Education in Indonesia as in many other countries is separated into two forms, public and private. Basically, public education should be accessible by all citizens. However in Indonesia most educational provisions, public or private, are not free. As a result, education, especially good education, can only be accessed by certain groups of people who have social or financial capital.
The condition of education in Indonesia creates a wide discrepancy between people who are in the position of power and those who are not. Most citizens should be satisfied with the basic public education which provides them with basic skill to be workers, servants of powerful people. Education as public goods does not have power to inspire people to contribute to the society. On the other hand, specific group of people who can access qualified education in private institution feel that they have no obligation for the society and use education to benefit themselves.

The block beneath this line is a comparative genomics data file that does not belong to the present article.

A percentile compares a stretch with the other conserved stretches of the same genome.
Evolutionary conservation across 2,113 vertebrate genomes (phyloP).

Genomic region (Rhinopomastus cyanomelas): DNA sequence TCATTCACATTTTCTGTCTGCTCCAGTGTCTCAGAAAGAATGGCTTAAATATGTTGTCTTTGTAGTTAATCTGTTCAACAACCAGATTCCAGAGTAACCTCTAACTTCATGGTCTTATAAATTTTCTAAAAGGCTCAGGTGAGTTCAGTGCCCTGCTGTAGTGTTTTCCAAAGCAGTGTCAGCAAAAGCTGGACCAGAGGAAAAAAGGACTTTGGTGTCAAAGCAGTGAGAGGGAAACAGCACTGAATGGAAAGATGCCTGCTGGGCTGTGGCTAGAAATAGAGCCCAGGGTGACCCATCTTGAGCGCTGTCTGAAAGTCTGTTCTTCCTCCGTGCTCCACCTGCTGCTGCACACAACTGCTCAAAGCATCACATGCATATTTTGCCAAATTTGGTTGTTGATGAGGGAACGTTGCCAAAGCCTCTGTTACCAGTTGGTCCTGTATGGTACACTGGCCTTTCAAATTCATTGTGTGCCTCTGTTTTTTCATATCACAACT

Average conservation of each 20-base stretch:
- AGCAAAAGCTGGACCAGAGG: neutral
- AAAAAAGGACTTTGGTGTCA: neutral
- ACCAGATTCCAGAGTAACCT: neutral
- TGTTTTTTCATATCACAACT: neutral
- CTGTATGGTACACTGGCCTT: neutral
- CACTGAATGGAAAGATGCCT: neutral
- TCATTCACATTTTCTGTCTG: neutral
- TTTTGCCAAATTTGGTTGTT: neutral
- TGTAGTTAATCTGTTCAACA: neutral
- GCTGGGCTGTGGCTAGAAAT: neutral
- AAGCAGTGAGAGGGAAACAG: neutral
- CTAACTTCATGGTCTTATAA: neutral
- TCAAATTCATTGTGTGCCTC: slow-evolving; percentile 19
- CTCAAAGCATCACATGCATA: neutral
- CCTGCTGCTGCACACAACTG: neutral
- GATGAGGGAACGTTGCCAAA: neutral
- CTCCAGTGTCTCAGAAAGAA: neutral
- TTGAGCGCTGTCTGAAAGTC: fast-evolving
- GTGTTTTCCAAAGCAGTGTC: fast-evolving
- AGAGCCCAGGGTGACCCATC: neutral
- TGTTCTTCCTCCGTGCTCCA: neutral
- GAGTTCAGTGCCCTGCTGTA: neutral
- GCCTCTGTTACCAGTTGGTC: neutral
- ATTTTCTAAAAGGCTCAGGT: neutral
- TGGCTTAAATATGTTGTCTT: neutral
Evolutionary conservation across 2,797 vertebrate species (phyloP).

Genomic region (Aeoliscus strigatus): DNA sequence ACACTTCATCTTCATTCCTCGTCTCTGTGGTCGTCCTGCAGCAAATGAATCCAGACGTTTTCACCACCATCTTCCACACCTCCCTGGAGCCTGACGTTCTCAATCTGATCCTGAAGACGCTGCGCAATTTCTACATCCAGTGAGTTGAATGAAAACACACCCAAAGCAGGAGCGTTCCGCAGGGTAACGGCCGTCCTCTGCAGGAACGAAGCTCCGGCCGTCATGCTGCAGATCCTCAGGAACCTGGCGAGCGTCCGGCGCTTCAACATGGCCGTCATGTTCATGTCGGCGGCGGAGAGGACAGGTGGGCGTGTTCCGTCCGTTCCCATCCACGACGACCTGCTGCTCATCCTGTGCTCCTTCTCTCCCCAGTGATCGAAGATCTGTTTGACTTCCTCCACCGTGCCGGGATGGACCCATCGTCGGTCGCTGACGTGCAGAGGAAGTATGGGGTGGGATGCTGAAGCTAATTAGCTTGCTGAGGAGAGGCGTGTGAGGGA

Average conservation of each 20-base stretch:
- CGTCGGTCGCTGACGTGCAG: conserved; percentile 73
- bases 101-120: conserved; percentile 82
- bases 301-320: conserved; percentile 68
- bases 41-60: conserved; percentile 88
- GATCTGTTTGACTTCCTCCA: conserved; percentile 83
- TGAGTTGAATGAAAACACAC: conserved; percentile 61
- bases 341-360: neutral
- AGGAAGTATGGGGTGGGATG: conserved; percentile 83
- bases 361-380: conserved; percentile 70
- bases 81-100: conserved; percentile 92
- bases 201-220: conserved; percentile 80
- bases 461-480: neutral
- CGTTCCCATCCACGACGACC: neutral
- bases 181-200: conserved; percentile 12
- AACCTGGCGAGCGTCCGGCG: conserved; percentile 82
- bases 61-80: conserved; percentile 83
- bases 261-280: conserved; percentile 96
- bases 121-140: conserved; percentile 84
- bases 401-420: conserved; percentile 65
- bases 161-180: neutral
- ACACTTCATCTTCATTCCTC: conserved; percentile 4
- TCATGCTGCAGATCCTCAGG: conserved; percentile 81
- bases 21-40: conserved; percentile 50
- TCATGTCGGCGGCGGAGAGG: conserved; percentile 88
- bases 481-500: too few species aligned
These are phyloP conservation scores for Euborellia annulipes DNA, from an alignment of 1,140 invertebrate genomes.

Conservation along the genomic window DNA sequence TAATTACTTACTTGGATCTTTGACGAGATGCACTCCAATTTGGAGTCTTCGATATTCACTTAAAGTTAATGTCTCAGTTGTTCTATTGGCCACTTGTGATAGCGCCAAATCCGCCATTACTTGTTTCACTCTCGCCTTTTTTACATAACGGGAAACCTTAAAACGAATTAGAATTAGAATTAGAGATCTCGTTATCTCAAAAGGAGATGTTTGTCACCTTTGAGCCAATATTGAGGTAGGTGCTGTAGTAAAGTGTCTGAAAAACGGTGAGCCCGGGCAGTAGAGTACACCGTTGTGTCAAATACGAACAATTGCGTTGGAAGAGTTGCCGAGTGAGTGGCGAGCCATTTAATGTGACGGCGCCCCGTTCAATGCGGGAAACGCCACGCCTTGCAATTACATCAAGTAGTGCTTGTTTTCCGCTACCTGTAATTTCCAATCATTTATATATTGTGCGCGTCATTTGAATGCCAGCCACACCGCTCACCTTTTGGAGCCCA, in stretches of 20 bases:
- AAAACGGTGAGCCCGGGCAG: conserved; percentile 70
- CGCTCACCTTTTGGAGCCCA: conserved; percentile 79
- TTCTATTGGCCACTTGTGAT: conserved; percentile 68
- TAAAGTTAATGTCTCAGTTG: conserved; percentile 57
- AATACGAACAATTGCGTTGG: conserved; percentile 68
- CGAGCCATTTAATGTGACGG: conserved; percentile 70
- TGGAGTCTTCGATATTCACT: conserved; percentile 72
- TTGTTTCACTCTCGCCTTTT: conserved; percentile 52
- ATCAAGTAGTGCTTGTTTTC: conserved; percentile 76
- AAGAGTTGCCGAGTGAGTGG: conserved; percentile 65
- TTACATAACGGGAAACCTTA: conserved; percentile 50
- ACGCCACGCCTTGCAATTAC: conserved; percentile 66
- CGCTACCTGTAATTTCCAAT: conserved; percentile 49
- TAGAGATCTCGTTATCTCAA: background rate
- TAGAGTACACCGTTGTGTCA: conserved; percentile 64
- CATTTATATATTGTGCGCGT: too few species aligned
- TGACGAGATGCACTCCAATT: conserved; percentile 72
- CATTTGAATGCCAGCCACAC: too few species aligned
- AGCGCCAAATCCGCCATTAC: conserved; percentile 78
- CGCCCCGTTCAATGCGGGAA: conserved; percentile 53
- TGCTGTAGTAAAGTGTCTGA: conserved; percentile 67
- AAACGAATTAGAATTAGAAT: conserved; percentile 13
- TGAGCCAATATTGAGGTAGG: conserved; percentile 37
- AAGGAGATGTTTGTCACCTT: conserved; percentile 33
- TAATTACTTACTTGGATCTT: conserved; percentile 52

The division of education as public and private goods is related to two words used to describe sense of togetherness in Indonesian language, ‘kita’ and ‘kami’. The English translation of those words is ‘we’. Indeed, since a long time ago, Indonesian people have two perceptions of togetherness.
The word ‘kami’ is used when one wants to describe about you and I and other people who stand in the same group with implicit message of exclusion (Hassan, 2005). Those who do not belong to ‘kami’are excluded or seen as enemy. On the other hand, ‘kita’ is used when one wants to describe you and me and other people all together (Hassan, 2005). “Kita” embraces individuality while people walk together in one reality. Those words which describe about Indonesian people’s perception of togetherness were used by Indonesian scholar, Fuad Hassan, to understand more about neurosis. According to Hassan (2005), individual’s existential crisis which leads to neurosis is a result of his confused perception about his place in the society, how they perceive togetherness.